Wednesday, November 23, 2016

A gap in our defence policy

Last week, under cover of a major earthquake, the government announced it was spending $20 billion on new toys for the defence force. New frigates, new ASW aircraft for finding submarines (rather than lost fishermen), cyber-woo - all of it wasted money stolen from the mouths of the poor. And in the Herald today, Brian Rudman points out the obvious: that all of this spending mis aimed at the wrong target:

What is missing is a chapter, or even a page in either the White Paper or the shopping list, outlining plans for dealing with our most immediate and potentially deadly threat.

The vast majority of us were born after the deadly Napier earthquake. But three major shakes in the South Island in the last six years, have highlighted how the enemy we are most likely to have to front is the one within. "Bishop" Tamaki paints him as a scary homophobic Old Testament God. Science tells us we're at the mercy of tectonic plates rubbing against one another.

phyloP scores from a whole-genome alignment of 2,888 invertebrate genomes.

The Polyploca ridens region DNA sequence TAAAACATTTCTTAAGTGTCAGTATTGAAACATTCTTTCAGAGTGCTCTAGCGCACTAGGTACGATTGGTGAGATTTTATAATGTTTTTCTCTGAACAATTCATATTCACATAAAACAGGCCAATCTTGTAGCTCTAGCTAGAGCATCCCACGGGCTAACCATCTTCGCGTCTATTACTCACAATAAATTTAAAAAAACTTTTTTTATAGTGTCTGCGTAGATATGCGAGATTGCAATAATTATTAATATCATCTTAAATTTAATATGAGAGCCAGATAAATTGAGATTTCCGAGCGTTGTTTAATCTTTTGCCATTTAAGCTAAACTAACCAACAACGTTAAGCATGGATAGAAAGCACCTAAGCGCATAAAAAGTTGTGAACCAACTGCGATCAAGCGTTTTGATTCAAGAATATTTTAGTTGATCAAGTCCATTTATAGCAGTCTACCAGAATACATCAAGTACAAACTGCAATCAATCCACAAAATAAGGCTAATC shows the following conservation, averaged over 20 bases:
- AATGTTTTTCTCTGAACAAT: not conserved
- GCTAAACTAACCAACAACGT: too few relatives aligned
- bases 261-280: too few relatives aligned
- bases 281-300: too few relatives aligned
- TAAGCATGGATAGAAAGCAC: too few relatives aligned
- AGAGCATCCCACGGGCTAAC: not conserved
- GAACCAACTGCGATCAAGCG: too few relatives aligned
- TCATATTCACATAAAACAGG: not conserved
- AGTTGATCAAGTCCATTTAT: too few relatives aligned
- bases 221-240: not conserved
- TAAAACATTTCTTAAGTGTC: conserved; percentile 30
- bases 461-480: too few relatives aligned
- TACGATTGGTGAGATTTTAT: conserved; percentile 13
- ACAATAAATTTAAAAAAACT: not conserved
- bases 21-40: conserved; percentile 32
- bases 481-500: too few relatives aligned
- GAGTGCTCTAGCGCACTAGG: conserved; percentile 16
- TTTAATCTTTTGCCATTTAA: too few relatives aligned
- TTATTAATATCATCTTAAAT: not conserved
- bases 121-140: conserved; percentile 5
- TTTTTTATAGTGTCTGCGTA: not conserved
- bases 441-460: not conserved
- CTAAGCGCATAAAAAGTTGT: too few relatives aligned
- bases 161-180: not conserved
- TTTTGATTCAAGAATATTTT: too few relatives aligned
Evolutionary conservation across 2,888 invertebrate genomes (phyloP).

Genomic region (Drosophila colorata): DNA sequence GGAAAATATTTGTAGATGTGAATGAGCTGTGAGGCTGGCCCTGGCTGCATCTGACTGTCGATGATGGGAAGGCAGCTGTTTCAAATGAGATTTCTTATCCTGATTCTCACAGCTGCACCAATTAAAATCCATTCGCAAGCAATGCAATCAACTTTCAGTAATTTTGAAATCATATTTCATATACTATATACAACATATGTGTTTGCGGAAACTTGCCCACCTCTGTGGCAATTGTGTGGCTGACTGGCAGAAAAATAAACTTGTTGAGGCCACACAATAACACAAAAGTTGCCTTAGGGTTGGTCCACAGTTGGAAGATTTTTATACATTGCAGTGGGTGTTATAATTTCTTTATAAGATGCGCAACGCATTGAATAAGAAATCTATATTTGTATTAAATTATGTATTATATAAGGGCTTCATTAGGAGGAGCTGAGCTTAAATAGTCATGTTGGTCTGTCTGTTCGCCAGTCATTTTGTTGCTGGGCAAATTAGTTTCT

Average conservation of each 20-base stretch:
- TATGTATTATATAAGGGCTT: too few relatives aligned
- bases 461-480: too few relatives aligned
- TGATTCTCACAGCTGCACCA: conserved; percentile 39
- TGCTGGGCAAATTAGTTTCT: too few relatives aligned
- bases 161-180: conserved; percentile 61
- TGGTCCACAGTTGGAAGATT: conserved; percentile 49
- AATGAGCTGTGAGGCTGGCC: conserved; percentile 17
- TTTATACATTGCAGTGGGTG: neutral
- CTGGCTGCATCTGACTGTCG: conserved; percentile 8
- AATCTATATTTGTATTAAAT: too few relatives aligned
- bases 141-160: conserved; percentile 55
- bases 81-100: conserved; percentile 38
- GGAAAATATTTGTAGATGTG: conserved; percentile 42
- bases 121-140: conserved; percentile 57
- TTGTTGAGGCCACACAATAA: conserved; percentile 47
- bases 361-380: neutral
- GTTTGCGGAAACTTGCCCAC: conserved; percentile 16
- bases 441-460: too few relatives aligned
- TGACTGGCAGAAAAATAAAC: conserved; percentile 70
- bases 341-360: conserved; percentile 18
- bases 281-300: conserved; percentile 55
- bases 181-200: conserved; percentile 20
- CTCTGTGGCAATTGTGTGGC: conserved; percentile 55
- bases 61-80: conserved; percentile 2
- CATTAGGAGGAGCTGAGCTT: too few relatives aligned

It's not an enemy we can fight. But it would be nice to think that some of the $20 billion Defence spend-up over the next 15 years, was being earmarked for disaster rescue, relief and reconstruction.

From NZDF's procurement plans, you'd think they were planning to refight the Battle of the Atlantic to protect Mother Britain, or a major tank battle on the North German plain against the forces of the (long dead) Soviet Union. Meanwhile, what actually threatens us is... earthquakes. They've shown how useful they can be in such situations (again, the Canterbury, basicly a Cook Strait ferry painted battleship grey, is our most useful defence asset). It would be nice if their future spending plans were focused on what they actually do and improving their capabilities towards actual threats.

Here's a suggestion: if the government is so concerned about the cost of 24/7 earthquake and tsunami warning, maybe they should take the money from the defence budget? Spending it that way would be far more effective in protecting our lives than buying toys for fantasy wars we will (and should) never fight.